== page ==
A quick two nights in Truckee, CA had us taking one of the most unique hikes ever … through miles and miles of graffiti-covered, abandoned train tunnels. It was a mess … but a beautiful mess!
It was slow going, due to a river-rock surface, standing water in sections, and the necessity to stop every few feet and gaze in wonder at the artwork. Some was beautiful, some was not-as-beautiful, but the graffiti was certainly interesting and made the time fly by.
Some of the tunnels were pitch-black, but we knew enough to bring a flashlight. In other sections, light filtered through holes in the walls. Even more light came from breaks in the tunnels where sections had collapsed.
Aliens, robots, animals, even Krusty the Klown are marked on both smooth, and not-so-smooth, surfaces of the accessible portions of the tunnels. Surprisingly, there was only one instance of male genitalia (not shown here, since this a PG-rated blog).
We heard the chattering of “bats in the belfry,” but they did not bother us. Even if we hadn’t heard them, we would have known they were here, by Finn’s overwhelming desire to roll in the guano every 20 feet. We left another Love Lock, the second of this trip, on exposed metal cables protruding from one segment.
Chinese railroad workers spent two years on Donner Summit, risking their lives (by accident, avalanche, pneumonia, explosion, disease, cold) to build the tunnels of the Transcontinental Railroad.
Graffiti isn’t the only kind of mess. You may have heard of the Donner Party; this group found themselves in the ultimate mess. The Donner Memorial State Park pays homage to the ill-fated cannibals, a pioneer group of 80 people, who was stranded here during the terrible winter of 1846-1847.
A toxic cocktail of extreme weather, bad decision making, and unfortunate events, led to the gruesome necessity of cannibalism to ensure survival, and to be able to stop chewing on saddle leather and tree bark. Read a really good summary of a really messy situation in this article entitled “How to Survive Cannibalism in the Sierras.” The monument to Pioneer Families honors all the many hardy emigrants who passed through this area, whether successfully or unsuccessfully.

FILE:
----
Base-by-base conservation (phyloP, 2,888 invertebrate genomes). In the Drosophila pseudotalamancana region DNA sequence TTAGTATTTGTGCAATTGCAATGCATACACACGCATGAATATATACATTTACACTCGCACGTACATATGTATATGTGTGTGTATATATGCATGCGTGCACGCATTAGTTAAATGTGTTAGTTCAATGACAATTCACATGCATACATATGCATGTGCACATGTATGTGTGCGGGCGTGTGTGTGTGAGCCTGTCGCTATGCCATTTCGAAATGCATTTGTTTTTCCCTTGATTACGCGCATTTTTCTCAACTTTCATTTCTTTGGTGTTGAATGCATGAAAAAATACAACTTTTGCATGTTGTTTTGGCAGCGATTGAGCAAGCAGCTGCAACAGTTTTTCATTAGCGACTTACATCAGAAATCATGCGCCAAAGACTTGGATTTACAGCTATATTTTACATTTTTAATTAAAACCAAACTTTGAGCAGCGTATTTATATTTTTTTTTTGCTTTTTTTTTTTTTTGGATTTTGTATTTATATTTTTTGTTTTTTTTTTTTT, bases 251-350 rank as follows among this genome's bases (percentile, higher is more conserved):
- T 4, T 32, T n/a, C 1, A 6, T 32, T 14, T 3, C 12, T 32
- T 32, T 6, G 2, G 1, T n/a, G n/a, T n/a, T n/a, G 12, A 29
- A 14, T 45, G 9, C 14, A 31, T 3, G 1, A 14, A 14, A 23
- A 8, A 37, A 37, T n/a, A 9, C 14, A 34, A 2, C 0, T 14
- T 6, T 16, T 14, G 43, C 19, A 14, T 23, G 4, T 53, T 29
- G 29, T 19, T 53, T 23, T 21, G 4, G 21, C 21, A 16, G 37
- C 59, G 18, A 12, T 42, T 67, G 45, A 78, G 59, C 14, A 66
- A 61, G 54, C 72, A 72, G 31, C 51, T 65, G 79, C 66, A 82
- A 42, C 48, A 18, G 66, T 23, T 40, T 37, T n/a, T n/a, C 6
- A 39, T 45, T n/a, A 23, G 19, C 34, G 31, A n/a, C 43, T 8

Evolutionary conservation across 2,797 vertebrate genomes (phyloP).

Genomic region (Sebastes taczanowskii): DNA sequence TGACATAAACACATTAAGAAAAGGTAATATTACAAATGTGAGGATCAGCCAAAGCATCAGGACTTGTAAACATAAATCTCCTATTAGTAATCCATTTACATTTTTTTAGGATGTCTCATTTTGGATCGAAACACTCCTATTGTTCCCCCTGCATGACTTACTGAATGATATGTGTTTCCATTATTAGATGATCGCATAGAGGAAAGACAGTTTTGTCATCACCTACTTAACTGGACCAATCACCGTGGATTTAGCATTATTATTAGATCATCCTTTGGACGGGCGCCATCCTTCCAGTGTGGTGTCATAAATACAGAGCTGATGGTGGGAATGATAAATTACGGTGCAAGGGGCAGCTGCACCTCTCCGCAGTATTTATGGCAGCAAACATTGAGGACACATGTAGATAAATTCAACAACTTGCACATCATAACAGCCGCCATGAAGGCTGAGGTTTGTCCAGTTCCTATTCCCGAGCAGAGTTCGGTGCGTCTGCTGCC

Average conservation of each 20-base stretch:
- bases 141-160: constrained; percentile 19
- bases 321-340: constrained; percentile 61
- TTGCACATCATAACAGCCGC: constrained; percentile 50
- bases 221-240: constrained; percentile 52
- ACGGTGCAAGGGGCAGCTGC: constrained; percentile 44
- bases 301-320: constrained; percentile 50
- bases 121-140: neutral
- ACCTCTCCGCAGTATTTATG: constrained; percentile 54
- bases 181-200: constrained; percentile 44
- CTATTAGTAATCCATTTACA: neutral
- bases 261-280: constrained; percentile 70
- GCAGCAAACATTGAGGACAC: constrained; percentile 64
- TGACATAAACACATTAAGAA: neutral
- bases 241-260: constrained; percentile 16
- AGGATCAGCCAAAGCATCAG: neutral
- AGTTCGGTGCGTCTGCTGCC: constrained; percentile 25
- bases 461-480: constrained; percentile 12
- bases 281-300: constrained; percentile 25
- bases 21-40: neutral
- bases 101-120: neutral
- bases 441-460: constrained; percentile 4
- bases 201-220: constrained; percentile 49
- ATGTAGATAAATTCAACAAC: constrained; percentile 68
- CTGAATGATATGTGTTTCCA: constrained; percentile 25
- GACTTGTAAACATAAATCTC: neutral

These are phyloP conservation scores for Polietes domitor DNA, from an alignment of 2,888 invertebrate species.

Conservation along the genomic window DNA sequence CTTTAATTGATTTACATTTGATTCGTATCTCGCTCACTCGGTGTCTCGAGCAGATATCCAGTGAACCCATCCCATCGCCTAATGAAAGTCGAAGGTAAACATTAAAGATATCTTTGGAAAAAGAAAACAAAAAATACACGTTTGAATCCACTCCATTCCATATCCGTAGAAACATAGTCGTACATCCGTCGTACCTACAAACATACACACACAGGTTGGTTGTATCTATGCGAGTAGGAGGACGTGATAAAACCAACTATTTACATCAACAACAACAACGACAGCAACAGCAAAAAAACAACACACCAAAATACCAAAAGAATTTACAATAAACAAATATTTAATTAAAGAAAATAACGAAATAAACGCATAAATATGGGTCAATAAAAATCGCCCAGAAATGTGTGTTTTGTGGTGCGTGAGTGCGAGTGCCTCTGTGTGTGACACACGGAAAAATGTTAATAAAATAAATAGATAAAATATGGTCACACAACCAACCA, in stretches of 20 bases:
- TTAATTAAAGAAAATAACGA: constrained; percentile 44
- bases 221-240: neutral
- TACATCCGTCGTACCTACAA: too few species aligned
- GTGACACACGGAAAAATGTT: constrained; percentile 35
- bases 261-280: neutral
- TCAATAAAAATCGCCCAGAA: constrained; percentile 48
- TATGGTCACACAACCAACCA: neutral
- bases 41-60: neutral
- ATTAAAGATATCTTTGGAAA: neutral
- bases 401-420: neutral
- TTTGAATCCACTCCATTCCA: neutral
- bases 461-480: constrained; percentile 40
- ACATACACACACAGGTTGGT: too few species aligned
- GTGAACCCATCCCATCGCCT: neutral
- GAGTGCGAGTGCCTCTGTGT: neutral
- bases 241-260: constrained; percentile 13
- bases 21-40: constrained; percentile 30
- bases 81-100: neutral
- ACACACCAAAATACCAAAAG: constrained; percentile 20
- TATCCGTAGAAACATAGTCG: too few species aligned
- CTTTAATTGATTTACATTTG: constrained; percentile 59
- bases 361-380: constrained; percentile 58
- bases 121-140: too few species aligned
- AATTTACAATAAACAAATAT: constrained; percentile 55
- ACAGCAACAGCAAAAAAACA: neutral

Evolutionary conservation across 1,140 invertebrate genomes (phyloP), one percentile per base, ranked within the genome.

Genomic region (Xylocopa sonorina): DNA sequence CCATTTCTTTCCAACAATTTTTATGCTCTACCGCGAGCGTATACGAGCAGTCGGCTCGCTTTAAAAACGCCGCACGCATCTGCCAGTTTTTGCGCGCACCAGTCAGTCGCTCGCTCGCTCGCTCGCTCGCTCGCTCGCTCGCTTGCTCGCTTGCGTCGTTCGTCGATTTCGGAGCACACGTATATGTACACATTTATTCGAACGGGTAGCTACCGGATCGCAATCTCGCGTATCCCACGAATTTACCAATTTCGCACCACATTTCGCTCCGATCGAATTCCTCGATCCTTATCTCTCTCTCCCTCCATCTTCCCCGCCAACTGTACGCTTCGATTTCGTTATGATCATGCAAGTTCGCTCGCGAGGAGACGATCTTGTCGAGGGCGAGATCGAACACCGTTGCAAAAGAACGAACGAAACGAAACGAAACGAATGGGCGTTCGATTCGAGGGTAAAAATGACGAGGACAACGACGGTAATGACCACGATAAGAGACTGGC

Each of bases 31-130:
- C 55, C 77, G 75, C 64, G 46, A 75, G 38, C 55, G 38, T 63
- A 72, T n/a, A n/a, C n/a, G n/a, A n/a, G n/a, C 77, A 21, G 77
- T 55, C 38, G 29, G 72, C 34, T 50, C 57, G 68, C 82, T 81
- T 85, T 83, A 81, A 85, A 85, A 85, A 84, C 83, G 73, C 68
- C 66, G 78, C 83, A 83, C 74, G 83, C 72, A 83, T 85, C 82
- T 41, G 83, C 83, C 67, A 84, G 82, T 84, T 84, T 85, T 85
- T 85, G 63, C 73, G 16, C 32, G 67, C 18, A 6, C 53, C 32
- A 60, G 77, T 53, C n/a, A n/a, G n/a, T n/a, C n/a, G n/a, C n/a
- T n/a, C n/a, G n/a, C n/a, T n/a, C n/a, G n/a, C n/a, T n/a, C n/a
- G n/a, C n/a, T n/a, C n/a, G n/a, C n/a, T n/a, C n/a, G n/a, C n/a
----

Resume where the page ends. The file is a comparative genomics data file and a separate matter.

The flat and scenic 9.6-mile Legacy Trail winds along the beautiful Truckee River to Tahoe City. We buzzed down specifically to see something amazing: a bear statue made of 205,000 donated pennies, set on their edges.
“Ursa Mater,” or more commonly called “Penny Bear,” and her cubs were carved from foam and then covered in concrete. Pennies were inserted to create the fur look in this 12’6″, 5400-pound behemoth.
This project took two people four months to complete, before it made its debut at the legendary Burning Man desert festival in 2017. It was extraordinary how the pennies really looked like “pet-able” fur in the light!
If you have a mess of spare change at your house, you too can do a project like this! I personally embarked on an ill-advised and time-consuming, but ultimately successful, project in which my stepdad and I laid over 19,000 pennies on the bathroom floor in our home. The dark pennies were hand-colored with a Sharpie!
Granite Flat Campground was a bargain at $11/night with Philip’s senior discount, and we tried our best to ignore the mess of 24/7 traffic noise on the adjacent highway, in favor of the beautiful Truckee River just outside our campsite door.
That’s right folks, “Beautiful Mess” isn’t just a great Jason Mraz song, it’s also Truckee, CA. We’re popping across the state line just barely into Nevada next, to Virginia City and its haunted hillside! Oooooooh, spooky!